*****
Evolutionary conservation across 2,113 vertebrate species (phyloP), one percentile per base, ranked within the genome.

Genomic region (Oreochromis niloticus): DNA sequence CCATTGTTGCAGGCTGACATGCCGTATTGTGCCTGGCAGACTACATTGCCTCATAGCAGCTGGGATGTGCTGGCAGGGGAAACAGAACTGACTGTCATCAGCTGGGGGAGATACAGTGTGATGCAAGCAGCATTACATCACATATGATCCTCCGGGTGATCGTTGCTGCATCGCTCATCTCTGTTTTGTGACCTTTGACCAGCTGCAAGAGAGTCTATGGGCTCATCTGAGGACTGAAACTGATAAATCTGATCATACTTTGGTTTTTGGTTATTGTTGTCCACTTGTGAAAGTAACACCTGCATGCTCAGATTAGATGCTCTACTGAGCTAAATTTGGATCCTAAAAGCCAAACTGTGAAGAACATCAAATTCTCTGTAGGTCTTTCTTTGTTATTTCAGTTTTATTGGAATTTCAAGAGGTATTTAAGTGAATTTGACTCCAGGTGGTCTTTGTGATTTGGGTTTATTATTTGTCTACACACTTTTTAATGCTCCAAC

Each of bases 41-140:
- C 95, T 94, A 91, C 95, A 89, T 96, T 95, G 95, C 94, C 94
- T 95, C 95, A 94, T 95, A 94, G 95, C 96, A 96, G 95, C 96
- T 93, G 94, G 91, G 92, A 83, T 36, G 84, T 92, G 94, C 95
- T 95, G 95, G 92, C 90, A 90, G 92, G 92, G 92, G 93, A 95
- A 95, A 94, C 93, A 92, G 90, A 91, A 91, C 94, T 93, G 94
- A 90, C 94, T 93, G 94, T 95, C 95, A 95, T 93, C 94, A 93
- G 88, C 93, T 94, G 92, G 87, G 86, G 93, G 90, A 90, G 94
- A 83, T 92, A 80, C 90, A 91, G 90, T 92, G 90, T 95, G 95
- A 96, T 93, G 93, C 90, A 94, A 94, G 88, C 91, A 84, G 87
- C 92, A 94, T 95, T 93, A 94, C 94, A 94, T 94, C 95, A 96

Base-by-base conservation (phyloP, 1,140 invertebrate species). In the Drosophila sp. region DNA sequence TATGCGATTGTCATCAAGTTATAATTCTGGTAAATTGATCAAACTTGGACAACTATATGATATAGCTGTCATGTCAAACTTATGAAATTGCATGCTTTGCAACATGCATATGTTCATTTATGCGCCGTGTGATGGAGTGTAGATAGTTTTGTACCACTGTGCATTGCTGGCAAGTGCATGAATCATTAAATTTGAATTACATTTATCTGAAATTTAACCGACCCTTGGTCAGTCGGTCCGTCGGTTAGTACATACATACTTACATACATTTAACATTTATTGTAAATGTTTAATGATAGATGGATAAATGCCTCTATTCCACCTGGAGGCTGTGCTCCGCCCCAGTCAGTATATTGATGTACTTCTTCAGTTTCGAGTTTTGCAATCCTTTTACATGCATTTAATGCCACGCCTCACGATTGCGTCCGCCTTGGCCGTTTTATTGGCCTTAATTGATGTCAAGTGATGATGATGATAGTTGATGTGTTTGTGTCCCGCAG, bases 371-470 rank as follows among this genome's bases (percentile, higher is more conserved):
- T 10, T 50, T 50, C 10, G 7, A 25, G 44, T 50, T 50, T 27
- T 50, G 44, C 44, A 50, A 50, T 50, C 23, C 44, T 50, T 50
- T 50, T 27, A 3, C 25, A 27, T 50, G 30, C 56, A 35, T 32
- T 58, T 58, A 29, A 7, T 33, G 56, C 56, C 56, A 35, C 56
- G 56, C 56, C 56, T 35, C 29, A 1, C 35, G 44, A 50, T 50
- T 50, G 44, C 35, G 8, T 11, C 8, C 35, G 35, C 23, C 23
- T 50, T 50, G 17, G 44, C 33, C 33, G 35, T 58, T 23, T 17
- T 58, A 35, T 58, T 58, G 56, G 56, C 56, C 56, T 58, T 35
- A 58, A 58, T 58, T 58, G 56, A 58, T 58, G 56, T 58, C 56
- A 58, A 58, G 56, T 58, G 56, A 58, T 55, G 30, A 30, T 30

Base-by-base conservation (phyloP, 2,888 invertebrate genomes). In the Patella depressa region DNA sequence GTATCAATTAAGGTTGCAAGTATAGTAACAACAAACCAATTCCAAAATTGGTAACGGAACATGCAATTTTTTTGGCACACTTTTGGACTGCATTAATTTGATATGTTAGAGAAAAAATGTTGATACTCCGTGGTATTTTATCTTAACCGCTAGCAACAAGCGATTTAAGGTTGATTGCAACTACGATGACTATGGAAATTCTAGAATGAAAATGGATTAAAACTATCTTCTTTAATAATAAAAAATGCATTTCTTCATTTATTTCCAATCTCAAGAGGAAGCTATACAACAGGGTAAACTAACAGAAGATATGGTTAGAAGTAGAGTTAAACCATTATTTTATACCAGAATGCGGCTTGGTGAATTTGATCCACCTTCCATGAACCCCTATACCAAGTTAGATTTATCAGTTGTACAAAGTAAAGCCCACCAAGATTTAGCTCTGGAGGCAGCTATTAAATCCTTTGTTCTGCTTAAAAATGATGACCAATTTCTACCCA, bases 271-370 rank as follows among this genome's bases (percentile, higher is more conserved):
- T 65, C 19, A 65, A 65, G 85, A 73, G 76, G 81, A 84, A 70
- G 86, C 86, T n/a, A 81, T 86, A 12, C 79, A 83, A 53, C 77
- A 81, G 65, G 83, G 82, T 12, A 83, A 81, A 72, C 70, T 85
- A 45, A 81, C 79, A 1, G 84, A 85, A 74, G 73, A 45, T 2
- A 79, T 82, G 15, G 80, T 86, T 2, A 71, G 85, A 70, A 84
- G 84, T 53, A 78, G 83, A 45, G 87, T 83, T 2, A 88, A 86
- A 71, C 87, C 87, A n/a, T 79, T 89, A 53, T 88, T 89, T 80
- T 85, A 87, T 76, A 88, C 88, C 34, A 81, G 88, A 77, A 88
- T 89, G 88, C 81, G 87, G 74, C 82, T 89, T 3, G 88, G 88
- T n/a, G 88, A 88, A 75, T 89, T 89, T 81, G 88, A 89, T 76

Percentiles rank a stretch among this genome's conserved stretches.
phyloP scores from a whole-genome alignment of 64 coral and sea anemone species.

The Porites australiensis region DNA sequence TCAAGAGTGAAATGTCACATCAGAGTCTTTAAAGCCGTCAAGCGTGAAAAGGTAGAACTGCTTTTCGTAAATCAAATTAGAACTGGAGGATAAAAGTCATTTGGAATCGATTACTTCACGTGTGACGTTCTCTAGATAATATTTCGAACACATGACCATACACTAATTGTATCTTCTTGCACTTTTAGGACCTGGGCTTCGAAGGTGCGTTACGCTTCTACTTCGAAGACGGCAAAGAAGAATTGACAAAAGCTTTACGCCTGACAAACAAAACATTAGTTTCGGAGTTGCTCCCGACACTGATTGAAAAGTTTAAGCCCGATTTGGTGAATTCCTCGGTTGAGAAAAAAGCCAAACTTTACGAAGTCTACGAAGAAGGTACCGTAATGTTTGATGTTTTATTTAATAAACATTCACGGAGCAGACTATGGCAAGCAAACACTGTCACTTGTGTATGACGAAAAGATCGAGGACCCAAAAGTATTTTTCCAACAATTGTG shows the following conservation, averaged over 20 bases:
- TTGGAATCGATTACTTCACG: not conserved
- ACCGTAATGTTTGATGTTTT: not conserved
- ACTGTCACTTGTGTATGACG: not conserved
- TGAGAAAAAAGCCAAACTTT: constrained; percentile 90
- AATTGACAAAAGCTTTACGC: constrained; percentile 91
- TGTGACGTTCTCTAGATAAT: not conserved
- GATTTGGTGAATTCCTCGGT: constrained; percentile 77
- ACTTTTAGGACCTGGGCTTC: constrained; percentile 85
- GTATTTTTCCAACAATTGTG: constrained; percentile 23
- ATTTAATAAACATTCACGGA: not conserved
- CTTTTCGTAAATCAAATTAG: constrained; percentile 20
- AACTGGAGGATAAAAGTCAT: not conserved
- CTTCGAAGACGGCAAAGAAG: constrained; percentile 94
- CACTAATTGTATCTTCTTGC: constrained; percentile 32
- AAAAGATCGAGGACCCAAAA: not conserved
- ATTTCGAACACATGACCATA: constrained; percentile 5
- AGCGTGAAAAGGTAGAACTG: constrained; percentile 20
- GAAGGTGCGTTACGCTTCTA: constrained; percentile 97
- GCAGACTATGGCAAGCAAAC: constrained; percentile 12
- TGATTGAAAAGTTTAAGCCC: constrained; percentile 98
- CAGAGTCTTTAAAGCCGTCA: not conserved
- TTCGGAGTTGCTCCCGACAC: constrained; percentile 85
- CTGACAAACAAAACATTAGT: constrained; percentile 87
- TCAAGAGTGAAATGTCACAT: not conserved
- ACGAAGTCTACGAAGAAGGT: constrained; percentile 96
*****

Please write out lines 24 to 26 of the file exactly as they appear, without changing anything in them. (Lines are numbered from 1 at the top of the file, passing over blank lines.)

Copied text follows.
- A 58, A 58, G 56, T 58, G 56, A 58, T 55, G 30, A 30, T 30

Base-by-base conservation (phyloP, 2,888 invertebrate genomes). In the Patella depressa region DNA sequence GTATCAATTAAGGTTGCAAGTATAGTAACAACAAACCAATTCCAAAATTGGTAACGGAACATGCAATTTTTTTGGCACACTTTTGGACTGCATTAATTTGATATGTTAGAGAAAAAATGTTGATACTCCGTGGTATTTTATCTTAACCGCTAGCAACAAGCGATTTAAGGTTGATTGCAACTACGATGACTATGGAAATTCTAGAATGAAAATGGATTAAAACTATCTTCTTTAATAATAAAAAATGCATTTCTTCATTTATTTCCAATCTCAAGAGGAAGCTATACAACAGGGTAAACTAACAGAAGATATGGTTAGAAGTAGAGTTAAACCATTATTTTATACCAGAATGCGGCTTGGTGAATTTGATCCACCTTCCATGAACCCCTATACCAAGTTAGATTTATCAGTTGTACAAAGTAAAGCCCACCAAGATTTAGCTCTGGAGGCAGCTATTAAATCCTTTGTTCTGCTTAAAAATGATGACCAATTTCTACCCA, bases 271-370 rank as follows among this genome's bases (percentile, higher is more conserved):
- T 65, C 19, A 65, A 65, G 85, A 73, G 76, G 81, A 84, A 70